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Doug Saunders

The world's largest annual human migration, the chun-yun, has been unfolding all week here in big-city China. It's an extraordinary sight: Hundreds of thousands of people jamming the streets around every bus and train station for the spring festival (known in the West as Chinese New Year), when hundreds of millions of Chinese people go to their faraway village to visit their parents – and often their children – for a couple of weeks.

Here in Shenzhen, the majority of whose 12 million residents are recent migrants from inland cities, it is as if the whole huge city is emptying out. An entire generation is on the move and, for China, it is a most unique, assertive and potentially destabilizing generation.

You can gauge, in these crowds, the state of the vast Chinese economy and the mood of the world's most populous country. Doing so has become a national sport: A dip in the sale of train-station dumplings is said to show wages falling as a result of China's recent stock-market turmoil; a sharp decline in the number of return tickets shows that employment levels and industrial exports are faltering. But most telling is the age, occupation and educational status of the homeward-bound crowds: This is not your father's China.

"The image we have is of peasant farmers coming to the coastal cities to work as industrial labourers, and that was the population that defined China right up to 2011," says Yu Jianrong, the head of the social-issues research centre at the Chinese Academy of Social Sciences and a well-known online critic of government policies. "But now, the really dominant group aren't farmers but younger people from inland provinces who have some education, and are expecting to get good jobs and settle permanently in the cities. They are having a hard time realizing those dreams, and that is creating a lot of tension in China today."

China's millennial generation is unlike any cohort seen before. For one thing, it is the world's first, and only, generation almost entirely composed of only children, products of the one-child policy that lasted from 1980 until its abolition last year (in practice, Chinese twentysomethings tell me that between two-thirds and three-quarters of their classmates were only children).

Because of this, even if their parents were poor and rural, they pushed their lone children through as much education as possible, and placed very high expectations on their children to find good employment, housing and marriages. A great many of these millennials – perhaps 100 million – were also all but abandoned by their parents, who worked in cities and saw their kids once a year; this has left some of them rebellious or alienated and others obsessively determined to live better lives.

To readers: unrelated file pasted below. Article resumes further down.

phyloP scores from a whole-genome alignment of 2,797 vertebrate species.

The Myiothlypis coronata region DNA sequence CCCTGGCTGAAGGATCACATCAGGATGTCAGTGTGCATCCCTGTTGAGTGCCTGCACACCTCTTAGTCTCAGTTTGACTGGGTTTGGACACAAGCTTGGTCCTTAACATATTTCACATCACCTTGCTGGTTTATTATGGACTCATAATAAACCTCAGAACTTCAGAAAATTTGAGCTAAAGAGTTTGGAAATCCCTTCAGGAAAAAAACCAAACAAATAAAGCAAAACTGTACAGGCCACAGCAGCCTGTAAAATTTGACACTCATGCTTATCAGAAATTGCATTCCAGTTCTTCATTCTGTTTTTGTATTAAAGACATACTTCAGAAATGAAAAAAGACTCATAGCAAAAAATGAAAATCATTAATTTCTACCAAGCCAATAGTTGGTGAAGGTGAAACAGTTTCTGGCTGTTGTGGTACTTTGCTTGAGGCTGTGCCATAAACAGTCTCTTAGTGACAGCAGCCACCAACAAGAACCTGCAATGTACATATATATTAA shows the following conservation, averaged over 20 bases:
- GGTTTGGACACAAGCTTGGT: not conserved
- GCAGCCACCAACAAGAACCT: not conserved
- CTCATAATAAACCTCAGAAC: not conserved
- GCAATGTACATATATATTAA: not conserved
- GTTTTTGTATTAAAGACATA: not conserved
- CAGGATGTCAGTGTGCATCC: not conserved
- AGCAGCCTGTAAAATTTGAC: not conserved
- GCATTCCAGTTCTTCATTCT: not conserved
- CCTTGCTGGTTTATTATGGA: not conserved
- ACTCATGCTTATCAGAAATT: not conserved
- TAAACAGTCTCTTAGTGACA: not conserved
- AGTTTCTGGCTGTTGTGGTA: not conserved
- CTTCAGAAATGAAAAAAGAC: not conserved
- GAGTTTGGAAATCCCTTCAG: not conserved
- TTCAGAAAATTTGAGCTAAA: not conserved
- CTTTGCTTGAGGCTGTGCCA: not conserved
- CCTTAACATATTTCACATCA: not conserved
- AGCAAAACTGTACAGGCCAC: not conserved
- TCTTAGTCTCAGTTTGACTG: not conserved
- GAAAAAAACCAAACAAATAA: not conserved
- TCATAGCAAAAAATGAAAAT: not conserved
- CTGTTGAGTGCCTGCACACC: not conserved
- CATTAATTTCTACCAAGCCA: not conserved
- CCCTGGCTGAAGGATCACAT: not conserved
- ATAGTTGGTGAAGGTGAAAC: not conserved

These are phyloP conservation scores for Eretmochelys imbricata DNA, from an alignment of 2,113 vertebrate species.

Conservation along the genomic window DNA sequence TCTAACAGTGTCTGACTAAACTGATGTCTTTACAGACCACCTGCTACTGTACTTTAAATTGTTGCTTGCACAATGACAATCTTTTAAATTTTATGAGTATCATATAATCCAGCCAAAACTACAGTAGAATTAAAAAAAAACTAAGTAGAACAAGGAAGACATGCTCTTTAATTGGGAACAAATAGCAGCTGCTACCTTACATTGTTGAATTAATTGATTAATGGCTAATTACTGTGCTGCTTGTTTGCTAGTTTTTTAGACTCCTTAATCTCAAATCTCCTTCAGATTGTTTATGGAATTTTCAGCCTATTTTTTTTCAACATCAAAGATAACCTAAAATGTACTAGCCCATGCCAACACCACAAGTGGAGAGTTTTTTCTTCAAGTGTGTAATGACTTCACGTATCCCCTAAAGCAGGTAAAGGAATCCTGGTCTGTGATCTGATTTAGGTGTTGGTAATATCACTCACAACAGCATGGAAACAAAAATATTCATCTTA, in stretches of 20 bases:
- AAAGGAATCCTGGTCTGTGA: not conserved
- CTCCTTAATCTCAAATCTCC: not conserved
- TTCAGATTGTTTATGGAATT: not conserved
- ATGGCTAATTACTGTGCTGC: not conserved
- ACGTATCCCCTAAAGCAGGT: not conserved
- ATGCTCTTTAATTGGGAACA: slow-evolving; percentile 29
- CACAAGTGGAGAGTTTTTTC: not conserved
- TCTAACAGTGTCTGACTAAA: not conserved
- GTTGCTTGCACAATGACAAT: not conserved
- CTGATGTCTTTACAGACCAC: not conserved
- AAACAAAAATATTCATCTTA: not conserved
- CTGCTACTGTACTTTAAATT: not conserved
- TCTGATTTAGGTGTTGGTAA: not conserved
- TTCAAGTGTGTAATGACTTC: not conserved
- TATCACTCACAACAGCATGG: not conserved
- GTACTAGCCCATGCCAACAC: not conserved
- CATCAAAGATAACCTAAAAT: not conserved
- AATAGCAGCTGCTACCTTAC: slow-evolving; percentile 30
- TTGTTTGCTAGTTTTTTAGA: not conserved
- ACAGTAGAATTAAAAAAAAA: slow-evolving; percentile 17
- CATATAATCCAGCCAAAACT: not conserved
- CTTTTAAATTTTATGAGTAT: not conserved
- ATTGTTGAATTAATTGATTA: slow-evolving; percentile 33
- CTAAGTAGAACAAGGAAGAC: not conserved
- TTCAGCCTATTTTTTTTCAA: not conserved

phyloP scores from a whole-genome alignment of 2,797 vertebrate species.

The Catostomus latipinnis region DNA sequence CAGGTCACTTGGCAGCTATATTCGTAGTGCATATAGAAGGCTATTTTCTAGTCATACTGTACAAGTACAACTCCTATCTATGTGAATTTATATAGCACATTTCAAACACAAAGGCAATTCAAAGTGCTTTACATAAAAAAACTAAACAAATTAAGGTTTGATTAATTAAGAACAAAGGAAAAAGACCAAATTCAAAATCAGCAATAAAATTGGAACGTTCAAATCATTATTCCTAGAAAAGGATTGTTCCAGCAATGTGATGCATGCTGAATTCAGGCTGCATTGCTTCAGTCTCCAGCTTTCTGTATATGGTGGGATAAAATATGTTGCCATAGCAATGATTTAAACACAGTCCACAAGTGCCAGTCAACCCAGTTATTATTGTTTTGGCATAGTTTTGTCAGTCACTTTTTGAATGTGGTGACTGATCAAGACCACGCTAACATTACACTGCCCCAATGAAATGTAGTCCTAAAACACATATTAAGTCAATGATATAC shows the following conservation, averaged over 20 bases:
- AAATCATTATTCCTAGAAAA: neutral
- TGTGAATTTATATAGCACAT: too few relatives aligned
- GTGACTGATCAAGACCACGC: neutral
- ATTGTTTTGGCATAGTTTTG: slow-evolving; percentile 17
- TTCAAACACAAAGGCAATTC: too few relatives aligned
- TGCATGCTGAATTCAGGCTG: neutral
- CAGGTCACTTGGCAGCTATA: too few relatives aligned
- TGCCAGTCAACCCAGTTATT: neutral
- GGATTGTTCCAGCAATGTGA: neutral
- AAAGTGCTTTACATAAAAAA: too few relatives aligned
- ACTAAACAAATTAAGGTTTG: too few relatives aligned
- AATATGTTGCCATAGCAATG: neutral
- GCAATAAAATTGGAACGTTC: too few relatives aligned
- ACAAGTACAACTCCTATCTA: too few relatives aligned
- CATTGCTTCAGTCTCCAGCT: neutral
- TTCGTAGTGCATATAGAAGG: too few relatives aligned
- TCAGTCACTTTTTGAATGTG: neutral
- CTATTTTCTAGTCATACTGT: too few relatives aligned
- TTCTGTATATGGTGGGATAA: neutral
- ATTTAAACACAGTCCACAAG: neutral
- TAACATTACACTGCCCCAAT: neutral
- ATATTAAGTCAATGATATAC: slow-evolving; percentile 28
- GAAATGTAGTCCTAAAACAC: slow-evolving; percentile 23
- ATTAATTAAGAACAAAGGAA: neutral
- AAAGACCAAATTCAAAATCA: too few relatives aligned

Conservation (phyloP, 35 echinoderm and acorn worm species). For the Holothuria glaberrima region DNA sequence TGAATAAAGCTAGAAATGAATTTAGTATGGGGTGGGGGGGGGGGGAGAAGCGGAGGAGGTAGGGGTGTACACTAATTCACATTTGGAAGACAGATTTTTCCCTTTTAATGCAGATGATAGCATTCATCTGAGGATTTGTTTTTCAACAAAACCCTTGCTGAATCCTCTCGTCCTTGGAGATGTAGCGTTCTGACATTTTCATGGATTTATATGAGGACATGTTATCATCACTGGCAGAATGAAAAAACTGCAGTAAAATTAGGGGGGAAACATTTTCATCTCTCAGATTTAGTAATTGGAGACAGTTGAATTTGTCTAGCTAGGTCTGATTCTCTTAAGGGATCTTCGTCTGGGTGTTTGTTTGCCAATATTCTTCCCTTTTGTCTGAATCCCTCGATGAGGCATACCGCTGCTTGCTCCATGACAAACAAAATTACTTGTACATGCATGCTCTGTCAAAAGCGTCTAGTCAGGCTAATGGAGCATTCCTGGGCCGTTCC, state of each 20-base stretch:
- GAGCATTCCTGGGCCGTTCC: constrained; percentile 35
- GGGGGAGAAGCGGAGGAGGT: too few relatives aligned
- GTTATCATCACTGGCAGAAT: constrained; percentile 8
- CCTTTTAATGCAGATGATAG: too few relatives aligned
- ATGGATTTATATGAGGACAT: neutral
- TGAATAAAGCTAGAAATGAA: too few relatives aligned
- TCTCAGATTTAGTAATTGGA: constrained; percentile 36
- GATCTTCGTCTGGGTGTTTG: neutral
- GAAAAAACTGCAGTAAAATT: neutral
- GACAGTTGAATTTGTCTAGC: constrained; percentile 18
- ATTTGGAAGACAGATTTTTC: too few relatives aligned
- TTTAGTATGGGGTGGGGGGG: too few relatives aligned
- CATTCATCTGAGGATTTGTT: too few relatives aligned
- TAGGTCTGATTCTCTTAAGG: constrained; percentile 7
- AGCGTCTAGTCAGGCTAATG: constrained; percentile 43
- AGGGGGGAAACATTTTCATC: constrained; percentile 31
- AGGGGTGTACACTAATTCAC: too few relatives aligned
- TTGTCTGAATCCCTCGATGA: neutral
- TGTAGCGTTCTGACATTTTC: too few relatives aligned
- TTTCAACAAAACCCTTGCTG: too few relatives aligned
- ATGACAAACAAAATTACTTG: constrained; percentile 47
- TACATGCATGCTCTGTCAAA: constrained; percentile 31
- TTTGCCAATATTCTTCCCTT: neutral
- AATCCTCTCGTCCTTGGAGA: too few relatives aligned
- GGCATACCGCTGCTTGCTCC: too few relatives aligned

Combine that with the fact that this is the first generation not to have known any economic reality but China's post-1980s hypercapitalism, and you have an ultra-amplified version of the usual psychology of only children: pampered, attention-hungry, slightly eccentric, overeducated and given to outsized expectations.

That generation came to dominate China's newly urban population just as the country tried to make a big shift – after the 2008 economic crisis and especially after Xi Jinping became Communist Party chief in 2012 – from being a low-cost, export-oriented manufacturing economy to being a higher-income, middle-class consumer economy. The educated twentysomethings fully expected they would not be living in eight-person-to-a-room factory dormitories in their adult lives, as many of their parents did.

Yet that sort of life is exactly what many of them have found. Housing is prohibitively expensive: Apartments in Beijing, Shanghai, Shenzhen and Guangzhou now cost as much as in Toronto or Vancouver, but skilled salaries are, at best, a quarter as high.

The result is an often-frustrated generation of twenty– and thirtysomethings. "There's a real risk in these cities as educated workers fail to get housing and social mobility fails," says He Yanling, a professor of public-sector management at Sun Yat-Sen University in Guangzhou. "We've already had localized riots in many cities, but unless we address this housing crisis, rioting and protests against government could become a widespread phenomenon."

When the trains return later this month, they will disgorge hundreds of millions of well-fed young people, their ears ringing with the traditional New Year greeting: "Wishing you greater wealth." But it will be an awkward return, because that wish isn't yet coming true.

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